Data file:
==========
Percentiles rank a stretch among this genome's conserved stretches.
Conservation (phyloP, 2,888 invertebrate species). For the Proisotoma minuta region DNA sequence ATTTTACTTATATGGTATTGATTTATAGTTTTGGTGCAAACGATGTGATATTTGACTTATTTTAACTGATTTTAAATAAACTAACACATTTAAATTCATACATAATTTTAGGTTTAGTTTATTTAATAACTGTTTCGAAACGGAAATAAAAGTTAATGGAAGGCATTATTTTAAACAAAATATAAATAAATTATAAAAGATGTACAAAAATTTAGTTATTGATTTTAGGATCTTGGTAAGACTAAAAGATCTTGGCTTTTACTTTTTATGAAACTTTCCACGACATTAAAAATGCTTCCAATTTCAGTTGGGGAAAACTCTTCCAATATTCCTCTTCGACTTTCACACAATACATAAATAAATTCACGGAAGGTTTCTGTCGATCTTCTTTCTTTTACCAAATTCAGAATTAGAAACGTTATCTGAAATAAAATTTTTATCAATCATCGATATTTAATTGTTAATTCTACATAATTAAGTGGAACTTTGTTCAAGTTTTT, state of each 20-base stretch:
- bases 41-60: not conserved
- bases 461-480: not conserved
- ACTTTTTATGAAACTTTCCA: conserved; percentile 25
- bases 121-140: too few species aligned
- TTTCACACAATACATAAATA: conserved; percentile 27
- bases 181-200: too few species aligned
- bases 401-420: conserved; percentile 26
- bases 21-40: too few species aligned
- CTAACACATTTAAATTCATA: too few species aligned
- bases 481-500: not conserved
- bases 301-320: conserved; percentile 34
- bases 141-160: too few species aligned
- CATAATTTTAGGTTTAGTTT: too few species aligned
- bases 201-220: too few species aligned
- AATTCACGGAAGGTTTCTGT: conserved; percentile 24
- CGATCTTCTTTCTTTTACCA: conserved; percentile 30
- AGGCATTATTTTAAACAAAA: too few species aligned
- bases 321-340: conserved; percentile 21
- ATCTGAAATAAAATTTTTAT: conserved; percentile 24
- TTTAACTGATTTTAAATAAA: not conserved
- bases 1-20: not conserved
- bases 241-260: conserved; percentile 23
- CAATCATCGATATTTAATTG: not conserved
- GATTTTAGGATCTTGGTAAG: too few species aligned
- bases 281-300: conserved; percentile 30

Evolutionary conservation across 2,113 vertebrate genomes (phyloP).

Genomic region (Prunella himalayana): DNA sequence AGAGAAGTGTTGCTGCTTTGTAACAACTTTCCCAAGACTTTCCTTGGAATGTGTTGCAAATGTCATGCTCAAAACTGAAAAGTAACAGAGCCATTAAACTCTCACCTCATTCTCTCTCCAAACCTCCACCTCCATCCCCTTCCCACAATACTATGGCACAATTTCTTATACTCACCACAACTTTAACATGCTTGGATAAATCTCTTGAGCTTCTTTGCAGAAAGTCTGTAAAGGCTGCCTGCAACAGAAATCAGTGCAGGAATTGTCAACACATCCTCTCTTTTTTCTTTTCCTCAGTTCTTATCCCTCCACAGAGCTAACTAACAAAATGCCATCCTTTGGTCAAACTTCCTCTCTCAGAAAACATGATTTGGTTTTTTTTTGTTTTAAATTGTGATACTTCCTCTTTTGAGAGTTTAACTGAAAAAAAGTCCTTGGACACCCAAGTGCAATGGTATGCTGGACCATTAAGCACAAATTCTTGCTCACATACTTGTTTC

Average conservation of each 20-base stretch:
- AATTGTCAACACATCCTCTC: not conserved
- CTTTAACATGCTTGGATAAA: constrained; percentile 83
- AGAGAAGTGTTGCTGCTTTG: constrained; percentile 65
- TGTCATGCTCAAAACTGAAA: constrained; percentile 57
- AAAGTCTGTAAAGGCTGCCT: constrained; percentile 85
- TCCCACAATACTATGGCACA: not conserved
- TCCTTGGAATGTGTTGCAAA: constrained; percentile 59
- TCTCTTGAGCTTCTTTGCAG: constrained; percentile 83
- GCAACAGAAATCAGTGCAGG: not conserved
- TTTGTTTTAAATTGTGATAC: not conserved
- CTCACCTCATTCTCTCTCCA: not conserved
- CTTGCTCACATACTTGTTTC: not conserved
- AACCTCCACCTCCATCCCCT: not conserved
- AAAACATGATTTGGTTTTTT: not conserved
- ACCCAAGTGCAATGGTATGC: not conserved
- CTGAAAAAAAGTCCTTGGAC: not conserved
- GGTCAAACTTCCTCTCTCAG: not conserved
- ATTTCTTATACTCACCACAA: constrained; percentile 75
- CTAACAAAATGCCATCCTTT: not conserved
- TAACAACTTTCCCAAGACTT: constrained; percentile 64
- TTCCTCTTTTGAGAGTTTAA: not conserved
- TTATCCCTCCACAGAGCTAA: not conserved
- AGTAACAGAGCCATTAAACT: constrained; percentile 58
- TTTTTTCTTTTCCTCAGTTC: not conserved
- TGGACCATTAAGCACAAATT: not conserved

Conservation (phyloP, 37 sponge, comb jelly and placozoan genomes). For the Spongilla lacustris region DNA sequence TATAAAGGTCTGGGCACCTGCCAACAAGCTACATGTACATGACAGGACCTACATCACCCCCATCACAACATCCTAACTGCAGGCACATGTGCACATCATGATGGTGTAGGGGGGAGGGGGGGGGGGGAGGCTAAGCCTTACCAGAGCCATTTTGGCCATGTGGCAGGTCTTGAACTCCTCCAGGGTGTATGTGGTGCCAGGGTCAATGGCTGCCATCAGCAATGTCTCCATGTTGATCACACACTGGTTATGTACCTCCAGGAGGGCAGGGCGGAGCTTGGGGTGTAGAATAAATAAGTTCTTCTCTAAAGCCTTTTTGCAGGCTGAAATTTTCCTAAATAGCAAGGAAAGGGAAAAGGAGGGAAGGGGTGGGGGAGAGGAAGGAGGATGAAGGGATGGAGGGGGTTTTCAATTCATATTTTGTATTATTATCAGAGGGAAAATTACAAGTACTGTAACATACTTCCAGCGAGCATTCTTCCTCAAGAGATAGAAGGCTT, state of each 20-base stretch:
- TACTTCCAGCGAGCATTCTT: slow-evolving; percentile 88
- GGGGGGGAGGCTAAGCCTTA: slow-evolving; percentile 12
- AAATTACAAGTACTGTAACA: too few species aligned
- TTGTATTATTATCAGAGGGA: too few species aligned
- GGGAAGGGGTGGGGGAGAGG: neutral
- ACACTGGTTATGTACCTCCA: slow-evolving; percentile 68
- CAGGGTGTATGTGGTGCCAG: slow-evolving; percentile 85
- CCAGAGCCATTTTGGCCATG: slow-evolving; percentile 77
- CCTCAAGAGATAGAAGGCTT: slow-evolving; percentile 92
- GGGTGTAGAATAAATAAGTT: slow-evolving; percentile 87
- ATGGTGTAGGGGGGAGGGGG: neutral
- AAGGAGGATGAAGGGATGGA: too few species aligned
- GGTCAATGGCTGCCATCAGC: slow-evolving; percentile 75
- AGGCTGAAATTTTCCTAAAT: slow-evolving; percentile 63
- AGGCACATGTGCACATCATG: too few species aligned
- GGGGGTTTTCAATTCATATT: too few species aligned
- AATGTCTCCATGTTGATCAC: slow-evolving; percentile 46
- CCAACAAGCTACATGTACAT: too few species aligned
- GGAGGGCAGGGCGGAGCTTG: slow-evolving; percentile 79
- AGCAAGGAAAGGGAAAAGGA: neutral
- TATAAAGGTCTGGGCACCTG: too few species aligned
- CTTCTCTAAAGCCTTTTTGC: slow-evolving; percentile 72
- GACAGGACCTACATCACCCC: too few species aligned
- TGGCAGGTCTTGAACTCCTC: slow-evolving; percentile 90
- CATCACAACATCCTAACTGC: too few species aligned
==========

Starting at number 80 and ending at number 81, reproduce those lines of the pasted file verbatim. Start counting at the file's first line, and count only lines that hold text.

- TGGCAGGTCTTGAACTCCTC: slow-evolving; percentile 90
- CATCACAACATCCTAACTGC: too few species aligned